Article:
The CD40L is a type II membrane protein and is a member of the tumor necrosis factor (TNF) superfamily of proteins.
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|Synonym:||CD154, gp39, T-BAM|
|MW (calculated):||42,461 daltons|
|MW (SDS-PAGE):||45 Kd|
|Abs 0.1% (= 1 mg/ml):||1.083|
The CD40L is a type II membrane protein and is a member of the tumor necrosis factor (TNF) superfamily of proteins. CD40L is transiently expressed on the surface of activated T cells and on the surface of activated platelets. A significant fraction of the surface anchored CD40L heteromultimers consisting of one or two proteolytic TNFH fragments.
The biological significance of these presumed heterotrimers is unclear. Binding of CD40L to its receptor, CD40, which is expressed on the surface of B cells, provides a critical and unique pathway of cellular activation resulting in antibody isotype switching, regulation of apoptosis, B cell proliferation and differentiation. Naturally occurring mutations of CD40L result in the clinical hyper-IgM syndrome, characterized by an inability to produce immunoglobulins of the IgG, IgA and IgE isotypes. The CD40L deficient mice also exhibit a prolonged clotting time, which is consistent with its integrin-binding capacity and its role in clotting cascade.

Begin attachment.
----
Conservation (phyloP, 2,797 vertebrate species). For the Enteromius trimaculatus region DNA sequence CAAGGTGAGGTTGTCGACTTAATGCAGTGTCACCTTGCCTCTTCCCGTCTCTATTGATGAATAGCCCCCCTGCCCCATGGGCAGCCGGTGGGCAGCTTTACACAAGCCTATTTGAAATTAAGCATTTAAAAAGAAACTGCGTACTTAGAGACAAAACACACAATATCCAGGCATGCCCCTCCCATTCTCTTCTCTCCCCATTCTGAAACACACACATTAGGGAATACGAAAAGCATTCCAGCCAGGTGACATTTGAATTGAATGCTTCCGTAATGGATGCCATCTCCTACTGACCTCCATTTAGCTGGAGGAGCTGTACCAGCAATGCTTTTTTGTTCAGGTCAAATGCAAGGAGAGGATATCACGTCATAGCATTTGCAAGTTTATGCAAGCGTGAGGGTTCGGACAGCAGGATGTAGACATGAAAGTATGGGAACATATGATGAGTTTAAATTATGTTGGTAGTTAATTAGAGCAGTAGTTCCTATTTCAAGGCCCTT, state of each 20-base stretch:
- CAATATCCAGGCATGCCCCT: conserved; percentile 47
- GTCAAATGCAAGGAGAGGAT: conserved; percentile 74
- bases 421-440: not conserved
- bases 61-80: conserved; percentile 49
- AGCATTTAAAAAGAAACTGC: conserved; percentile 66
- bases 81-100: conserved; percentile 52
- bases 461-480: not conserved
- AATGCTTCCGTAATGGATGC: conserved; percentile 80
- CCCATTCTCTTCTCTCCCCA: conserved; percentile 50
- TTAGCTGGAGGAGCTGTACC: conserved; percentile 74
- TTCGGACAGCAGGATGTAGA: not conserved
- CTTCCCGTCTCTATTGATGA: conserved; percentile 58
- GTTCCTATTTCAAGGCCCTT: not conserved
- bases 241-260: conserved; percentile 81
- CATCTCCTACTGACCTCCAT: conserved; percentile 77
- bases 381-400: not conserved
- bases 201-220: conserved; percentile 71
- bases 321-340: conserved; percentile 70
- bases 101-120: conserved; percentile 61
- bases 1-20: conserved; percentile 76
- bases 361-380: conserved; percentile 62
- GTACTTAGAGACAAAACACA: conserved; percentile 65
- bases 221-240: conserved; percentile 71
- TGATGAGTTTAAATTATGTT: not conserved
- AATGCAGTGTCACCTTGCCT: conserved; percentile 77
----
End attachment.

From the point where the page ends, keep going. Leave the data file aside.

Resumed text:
The extracellular domain of CD40L is made of a ~ 65 aa stalk region and a TNF homologous domain (TNFH). Like other members of the TNF superfamily, CD40L TNFH is responsible for trimerization and for the interaction with its receptor. Soluble trimeric CD40L is produced by proteolytic cleavage of the full-length transmembrane protein and is fully capable of interacting with its receptor, at a 1:3 stoichiometry.
Amino Acid Sequence
1. 2 Å crystal structure of an extracellular fragment of human CD40 ligand. Karpsusas M., Hsu Y.-M., Wang J.-H., Thompson J., Lederman S., Chess L., Thomas D. Structure 3:1031-1039 (1995)
2. Heteromultimeric complexes of CD40 ligand are present on the cell surface of human T lymphocytes. Hsu YM, Lucci J, Su L, Ehrenfels B, Garber E, Thomas D. J Biol Chem. 272: 911-915 (1997)
3. The role of polar interactions in the molecular recognition of CD40L with its receptor CD40. Singh J., Garber E., van Vlijmen H., Karpsusas M., Hsu Y.-M., Zheng Z., Naismith J.H., Thomas D. Protein Sci. 7:1124-1135 (1998)